This paper outlines a five year investigation which aimed to develop a measurement to predict community intended behaviour in relation to the reuse of wastewater. It has been apparent that communities support the concept of water reuse as a means of responsible water resources management. However, reactions from people when it comes to actually using the recycled water are frequently quite different, particularly when it involves close personal contact or ingestion of the water. Little has been known of how people make their decisions to accept or reject schemes. Therefore, a research program was designed to systematically identify, measure and test the major factors that govern people's decision-making. A social experiment was designed whereby a large group of random community members participated in tasting and swallowing what they believed to be recycled water from different sources and products grown with recycled waters. This provided an immediate experience for the development of measures of psychological and other factors in decisions to taste and/or swallow. This then formed the basis for whole of city surveys which tested and refined an hypothesised model of intended behaviour, and three case studies over time which sought to replicate the model.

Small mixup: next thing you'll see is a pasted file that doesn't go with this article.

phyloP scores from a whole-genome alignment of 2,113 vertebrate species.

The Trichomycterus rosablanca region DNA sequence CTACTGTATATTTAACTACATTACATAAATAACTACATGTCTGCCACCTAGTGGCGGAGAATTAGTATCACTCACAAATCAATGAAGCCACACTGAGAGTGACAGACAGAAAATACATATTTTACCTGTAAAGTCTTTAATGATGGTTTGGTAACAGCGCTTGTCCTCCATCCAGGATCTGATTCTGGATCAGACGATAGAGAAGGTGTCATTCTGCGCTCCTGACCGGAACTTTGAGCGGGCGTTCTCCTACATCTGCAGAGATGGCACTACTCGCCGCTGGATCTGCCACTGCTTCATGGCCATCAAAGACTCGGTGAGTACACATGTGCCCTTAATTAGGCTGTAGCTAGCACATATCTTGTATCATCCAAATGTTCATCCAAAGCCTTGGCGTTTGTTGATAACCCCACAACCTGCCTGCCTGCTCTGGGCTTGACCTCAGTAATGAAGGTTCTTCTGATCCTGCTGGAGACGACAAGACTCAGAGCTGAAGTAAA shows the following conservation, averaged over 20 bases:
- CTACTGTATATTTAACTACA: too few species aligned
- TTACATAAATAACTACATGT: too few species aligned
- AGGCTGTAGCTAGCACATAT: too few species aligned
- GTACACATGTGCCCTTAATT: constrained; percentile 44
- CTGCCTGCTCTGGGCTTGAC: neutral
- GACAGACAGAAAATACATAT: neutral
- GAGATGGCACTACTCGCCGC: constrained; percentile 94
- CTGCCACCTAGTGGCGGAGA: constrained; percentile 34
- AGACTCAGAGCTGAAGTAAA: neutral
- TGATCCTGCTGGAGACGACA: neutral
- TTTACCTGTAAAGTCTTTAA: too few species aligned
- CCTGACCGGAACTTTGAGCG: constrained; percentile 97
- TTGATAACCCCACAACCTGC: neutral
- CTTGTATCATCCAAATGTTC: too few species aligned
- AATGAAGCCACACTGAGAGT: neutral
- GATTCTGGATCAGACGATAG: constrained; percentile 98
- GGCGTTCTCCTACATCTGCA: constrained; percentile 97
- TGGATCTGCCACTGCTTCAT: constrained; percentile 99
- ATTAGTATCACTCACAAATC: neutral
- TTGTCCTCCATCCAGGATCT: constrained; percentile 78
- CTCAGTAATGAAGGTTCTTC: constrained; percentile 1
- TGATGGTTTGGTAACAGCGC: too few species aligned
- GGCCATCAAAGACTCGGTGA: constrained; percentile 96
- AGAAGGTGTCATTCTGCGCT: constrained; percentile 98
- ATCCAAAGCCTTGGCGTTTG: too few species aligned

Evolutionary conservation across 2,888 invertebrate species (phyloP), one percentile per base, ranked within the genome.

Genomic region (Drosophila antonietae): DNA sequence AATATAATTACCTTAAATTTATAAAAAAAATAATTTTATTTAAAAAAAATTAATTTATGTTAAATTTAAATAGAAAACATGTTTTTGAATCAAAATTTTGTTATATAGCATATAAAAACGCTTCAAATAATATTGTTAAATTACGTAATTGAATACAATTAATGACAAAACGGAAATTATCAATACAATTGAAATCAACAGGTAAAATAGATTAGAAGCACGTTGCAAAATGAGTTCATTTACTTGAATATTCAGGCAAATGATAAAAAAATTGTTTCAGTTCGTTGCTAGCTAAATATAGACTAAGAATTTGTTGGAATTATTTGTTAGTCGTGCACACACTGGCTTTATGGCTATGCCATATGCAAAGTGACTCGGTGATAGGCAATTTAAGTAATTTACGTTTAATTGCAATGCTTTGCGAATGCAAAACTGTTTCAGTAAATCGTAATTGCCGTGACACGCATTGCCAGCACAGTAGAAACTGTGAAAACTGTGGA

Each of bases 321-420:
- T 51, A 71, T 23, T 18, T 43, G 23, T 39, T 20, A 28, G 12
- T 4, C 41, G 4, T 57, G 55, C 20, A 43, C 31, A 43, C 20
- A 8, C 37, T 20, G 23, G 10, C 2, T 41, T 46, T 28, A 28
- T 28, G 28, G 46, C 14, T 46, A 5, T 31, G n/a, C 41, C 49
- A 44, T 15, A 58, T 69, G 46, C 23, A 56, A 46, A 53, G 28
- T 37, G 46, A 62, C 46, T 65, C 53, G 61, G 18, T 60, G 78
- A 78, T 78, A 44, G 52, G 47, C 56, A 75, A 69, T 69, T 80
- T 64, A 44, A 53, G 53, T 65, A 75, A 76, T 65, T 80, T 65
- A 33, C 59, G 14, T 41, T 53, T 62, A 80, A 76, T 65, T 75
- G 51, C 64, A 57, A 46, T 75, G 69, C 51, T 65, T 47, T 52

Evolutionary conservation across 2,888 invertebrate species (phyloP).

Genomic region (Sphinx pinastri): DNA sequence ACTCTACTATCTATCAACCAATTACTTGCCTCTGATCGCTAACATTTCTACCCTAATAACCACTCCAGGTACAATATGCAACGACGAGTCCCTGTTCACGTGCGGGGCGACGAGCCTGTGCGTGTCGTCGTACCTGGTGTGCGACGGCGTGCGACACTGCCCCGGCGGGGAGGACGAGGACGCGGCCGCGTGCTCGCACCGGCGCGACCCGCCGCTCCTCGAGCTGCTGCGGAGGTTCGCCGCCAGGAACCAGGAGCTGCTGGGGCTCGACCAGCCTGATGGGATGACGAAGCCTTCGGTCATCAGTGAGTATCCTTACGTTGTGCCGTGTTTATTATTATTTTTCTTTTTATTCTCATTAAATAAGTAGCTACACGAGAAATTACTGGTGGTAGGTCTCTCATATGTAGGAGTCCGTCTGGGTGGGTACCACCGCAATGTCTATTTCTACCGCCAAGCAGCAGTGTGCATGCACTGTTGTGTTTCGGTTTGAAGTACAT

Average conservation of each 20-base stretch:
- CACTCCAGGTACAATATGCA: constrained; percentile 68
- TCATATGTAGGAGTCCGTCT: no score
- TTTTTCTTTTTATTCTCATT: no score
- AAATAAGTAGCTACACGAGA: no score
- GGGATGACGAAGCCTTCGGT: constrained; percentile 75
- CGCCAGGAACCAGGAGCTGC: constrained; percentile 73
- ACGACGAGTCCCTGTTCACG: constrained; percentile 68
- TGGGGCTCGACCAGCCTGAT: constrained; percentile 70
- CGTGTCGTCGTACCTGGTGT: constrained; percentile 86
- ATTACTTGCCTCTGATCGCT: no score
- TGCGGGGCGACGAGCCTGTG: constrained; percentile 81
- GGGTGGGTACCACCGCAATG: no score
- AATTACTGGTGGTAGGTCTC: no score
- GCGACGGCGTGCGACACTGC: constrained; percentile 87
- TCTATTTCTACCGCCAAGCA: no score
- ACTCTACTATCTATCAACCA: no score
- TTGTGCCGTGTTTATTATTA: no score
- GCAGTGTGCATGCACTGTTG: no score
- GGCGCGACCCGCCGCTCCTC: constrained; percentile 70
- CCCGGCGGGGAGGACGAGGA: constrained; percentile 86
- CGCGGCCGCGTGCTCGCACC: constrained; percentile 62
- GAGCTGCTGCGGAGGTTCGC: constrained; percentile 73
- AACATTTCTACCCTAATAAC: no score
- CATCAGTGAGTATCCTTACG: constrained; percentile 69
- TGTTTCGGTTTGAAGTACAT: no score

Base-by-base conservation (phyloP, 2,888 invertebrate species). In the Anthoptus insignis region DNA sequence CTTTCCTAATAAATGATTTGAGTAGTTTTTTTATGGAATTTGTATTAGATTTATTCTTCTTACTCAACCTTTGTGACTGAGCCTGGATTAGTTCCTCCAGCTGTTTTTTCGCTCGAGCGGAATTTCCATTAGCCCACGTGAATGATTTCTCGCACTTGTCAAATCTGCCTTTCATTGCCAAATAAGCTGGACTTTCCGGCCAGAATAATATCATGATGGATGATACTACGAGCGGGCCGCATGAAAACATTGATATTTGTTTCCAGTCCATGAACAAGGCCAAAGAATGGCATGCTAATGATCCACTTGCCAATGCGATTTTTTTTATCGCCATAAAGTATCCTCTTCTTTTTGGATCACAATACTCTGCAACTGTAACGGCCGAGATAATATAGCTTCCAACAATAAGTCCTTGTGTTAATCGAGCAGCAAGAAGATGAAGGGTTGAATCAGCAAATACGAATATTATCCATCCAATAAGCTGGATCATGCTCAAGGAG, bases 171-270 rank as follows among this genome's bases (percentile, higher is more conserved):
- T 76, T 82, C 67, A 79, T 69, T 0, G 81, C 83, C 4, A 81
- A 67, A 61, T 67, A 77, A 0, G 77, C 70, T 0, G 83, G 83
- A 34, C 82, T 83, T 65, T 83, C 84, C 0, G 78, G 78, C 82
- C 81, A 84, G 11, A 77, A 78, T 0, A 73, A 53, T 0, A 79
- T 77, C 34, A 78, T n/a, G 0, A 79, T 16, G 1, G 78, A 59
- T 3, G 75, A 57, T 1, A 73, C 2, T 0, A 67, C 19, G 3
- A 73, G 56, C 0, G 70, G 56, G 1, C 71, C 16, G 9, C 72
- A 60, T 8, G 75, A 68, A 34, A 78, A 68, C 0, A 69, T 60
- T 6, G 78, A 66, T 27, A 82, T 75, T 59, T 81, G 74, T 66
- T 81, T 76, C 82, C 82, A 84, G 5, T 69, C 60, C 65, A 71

What drives communities' decisions and behaviours in the reuse of wastewater
B. E. Nancarrow, Z. Leviston, M. Po, N. B. Porter, D. I. Tucker; What drives communities' decisions and behaviours in the reuse of wastewater. Water Sci Technol 1 March 2008; 57 (4): 485–491. doi: https://doi.org/10.2166/wst.2008.160
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